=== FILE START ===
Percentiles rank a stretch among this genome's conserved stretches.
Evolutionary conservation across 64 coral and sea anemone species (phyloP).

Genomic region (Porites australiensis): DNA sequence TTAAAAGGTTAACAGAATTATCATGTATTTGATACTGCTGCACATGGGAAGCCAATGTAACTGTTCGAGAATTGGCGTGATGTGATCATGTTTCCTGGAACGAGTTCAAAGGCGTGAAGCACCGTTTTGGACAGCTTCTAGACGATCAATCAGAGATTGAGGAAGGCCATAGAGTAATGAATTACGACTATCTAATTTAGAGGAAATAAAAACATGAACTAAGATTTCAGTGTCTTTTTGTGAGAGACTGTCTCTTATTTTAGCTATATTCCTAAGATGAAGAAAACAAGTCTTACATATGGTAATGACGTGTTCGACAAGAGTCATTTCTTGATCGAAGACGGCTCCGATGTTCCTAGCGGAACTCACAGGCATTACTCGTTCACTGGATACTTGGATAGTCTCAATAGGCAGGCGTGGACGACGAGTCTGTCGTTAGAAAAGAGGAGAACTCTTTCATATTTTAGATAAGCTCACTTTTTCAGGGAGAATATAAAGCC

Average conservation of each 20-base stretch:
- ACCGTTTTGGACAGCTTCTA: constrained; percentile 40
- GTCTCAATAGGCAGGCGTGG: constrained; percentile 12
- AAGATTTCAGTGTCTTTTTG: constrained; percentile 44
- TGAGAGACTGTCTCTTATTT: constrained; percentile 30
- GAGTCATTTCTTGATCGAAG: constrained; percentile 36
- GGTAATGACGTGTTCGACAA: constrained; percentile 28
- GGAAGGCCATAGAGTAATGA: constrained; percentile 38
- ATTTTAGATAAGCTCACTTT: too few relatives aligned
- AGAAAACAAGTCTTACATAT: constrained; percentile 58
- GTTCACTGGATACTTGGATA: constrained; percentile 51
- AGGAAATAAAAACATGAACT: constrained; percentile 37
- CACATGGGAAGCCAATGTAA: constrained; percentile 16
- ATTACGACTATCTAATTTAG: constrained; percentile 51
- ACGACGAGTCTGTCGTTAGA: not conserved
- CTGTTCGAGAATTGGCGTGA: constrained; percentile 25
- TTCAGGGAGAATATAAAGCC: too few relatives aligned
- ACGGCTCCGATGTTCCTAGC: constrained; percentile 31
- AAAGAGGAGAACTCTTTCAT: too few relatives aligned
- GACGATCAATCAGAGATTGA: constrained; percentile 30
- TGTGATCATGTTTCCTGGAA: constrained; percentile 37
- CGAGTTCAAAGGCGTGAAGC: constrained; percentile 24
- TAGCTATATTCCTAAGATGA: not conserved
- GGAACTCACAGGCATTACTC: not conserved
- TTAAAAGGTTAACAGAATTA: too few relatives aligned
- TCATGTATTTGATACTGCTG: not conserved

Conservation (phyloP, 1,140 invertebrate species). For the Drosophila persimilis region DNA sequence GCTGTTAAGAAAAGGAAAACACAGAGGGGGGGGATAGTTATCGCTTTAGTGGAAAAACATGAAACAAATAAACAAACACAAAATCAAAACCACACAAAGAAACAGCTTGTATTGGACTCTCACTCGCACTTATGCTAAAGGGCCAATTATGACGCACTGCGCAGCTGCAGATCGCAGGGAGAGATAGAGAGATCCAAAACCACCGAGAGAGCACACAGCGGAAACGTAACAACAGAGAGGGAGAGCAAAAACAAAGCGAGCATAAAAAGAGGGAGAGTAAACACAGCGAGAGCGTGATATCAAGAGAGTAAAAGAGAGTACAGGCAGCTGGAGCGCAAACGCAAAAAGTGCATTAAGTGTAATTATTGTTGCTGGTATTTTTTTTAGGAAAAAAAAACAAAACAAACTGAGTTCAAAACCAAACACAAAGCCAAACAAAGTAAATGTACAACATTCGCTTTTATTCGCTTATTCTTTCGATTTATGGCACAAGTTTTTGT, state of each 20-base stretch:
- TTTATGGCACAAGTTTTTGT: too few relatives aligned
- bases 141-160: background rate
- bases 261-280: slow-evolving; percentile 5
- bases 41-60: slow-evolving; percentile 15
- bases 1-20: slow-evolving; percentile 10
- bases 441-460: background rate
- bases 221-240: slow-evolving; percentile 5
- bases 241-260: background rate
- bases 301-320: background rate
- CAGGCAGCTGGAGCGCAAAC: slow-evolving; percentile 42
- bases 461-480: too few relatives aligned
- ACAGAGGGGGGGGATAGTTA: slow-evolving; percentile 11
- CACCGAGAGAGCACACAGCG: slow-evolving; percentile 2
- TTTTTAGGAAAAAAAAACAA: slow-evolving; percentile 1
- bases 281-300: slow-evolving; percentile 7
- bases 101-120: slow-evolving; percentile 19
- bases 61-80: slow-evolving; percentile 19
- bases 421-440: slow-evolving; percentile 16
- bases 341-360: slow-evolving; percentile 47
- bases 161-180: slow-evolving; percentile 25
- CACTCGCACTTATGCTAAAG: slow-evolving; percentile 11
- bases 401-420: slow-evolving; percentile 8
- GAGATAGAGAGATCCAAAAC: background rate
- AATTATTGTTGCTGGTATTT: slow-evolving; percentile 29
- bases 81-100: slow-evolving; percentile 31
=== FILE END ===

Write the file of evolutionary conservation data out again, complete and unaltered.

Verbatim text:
Percentiles rank a stretch among this genome's conserved stretches.
Evolutionary conservation across 64 coral and sea anemone species (phyloP).

Genomic region (Porites australiensis): DNA sequence TTAAAAGGTTAACAGAATTATCATGTATTTGATACTGCTGCACATGGGAAGCCAATGTAACTGTTCGAGAATTGGCGTGATGTGATCATGTTTCCTGGAACGAGTTCAAAGGCGTGAAGCACCGTTTTGGACAGCTTCTAGACGATCAATCAGAGATTGAGGAAGGCCATAGAGTAATGAATTACGACTATCTAATTTAGAGGAAATAAAAACATGAACTAAGATTTCAGTGTCTTTTTGTGAGAGACTGTCTCTTATTTTAGCTATATTCCTAAGATGAAGAAAACAAGTCTTACATATGGTAATGACGTGTTCGACAAGAGTCATTTCTTGATCGAAGACGGCTCCGATGTTCCTAGCGGAACTCACAGGCATTACTCGTTCACTGGATACTTGGATAGTCTCAATAGGCAGGCGTGGACGACGAGTCTGTCGTTAGAAAAGAGGAGAACTCTTTCATATTTTAGATAAGCTCACTTTTTCAGGGAGAATATAAAGCC

Average conservation of each 20-base stretch:
- ACCGTTTTGGACAGCTTCTA: constrained; percentile 40
- GTCTCAATAGGCAGGCGTGG: constrained; percentile 12
- AAGATTTCAGTGTCTTTTTG: constrained; percentile 44
- TGAGAGACTGTCTCTTATTT: constrained; percentile 30
- GAGTCATTTCTTGATCGAAG: constrained; percentile 36
- GGTAATGACGTGTTCGACAA: constrained; percentile 28
- GGAAGGCCATAGAGTAATGA: constrained; percentile 38
- ATTTTAGATAAGCTCACTTT: too few relatives aligned
- AGAAAACAAGTCTTACATAT: constrained; percentile 58
- GTTCACTGGATACTTGGATA: constrained; percentile 51
- AGGAAATAAAAACATGAACT: constrained; percentile 37
- CACATGGGAAGCCAATGTAA: constrained; percentile 16
- ATTACGACTATCTAATTTAG: constrained; percentile 51
- ACGACGAGTCTGTCGTTAGA: not conserved
- CTGTTCGAGAATTGGCGTGA: constrained; percentile 25
- TTCAGGGAGAATATAAAGCC: too few relatives aligned
- ACGGCTCCGATGTTCCTAGC: constrained; percentile 31
- AAAGAGGAGAACTCTTTCAT: too few relatives aligned
- GACGATCAATCAGAGATTGA: constrained; percentile 30
- TGTGATCATGTTTCCTGGAA: constrained; percentile 37
- CGAGTTCAAAGGCGTGAAGC: constrained; percentile 24
- TAGCTATATTCCTAAGATGA: not conserved
- GGAACTCACAGGCATTACTC: not conserved
- TTAAAAGGTTAACAGAATTA: too few relatives aligned
- TCATGTATTTGATACTGCTG: not conserved

Conservation (phyloP, 1,140 invertebrate species). For the Drosophila persimilis region DNA sequence GCTGTTAAGAAAAGGAAAACACAGAGGGGGGGGATAGTTATCGCTTTAGTGGAAAAACATGAAACAAATAAACAAACACAAAATCAAAACCACACAAAGAAACAGCTTGTATTGGACTCTCACTCGCACTTATGCTAAAGGGCCAATTATGACGCACTGCGCAGCTGCAGATCGCAGGGAGAGATAGAGAGATCCAAAACCACCGAGAGAGCACACAGCGGAAACGTAACAACAGAGAGGGAGAGCAAAAACAAAGCGAGCATAAAAAGAGGGAGAGTAAACACAGCGAGAGCGTGATATCAAGAGAGTAAAAGAGAGTACAGGCAGCTGGAGCGCAAACGCAAAAAGTGCATTAAGTGTAATTATTGTTGCTGGTATTTTTTTTAGGAAAAAAAAACAAAACAAACTGAGTTCAAAACCAAACACAAAGCCAAACAAAGTAAATGTACAACATTCGCTTTTATTCGCTTATTCTTTCGATTTATGGCACAAGTTTTTGT, state of each 20-base stretch:
- TTTATGGCACAAGTTTTTGT: too few relatives aligned
- bases 141-160: background rate
- bases 261-280: slow-evolving; percentile 5
- bases 41-60: slow-evolving; percentile 15
- bases 1-20: slow-evolving; percentile 10
- bases 441-460: background rate
- bases 221-240: slow-evolving; percentile 5
- bases 241-260: background rate
- bases 301-320: background rate
- CAGGCAGCTGGAGCGCAAAC: slow-evolving; percentile 42
- bases 461-480: too few relatives aligned
- ACAGAGGGGGGGGATAGTTA: slow-evolving; percentile 11
- CACCGAGAGAGCACACAGCG: slow-evolving; percentile 2
- TTTTTAGGAAAAAAAAACAA: slow-evolving; percentile 1
- bases 281-300: slow-evolving; percentile 7
- bases 101-120: slow-evolving; percentile 19
- bases 61-80: slow-evolving; percentile 19
- bases 421-440: slow-evolving; percentile 16
- bases 341-360: slow-evolving; percentile 47
- bases 161-180: slow-evolving; percentile 25
- CACTCGCACTTATGCTAAAG: slow-evolving; percentile 11
- bases 401-420: slow-evolving; percentile 8
- GAGATAGAGAGATCCAAAAC: background rate
- AATTATTGTTGCTGGTATTT: slow-evolving; percentile 29
- bases 81-100: slow-evolving; percentile 31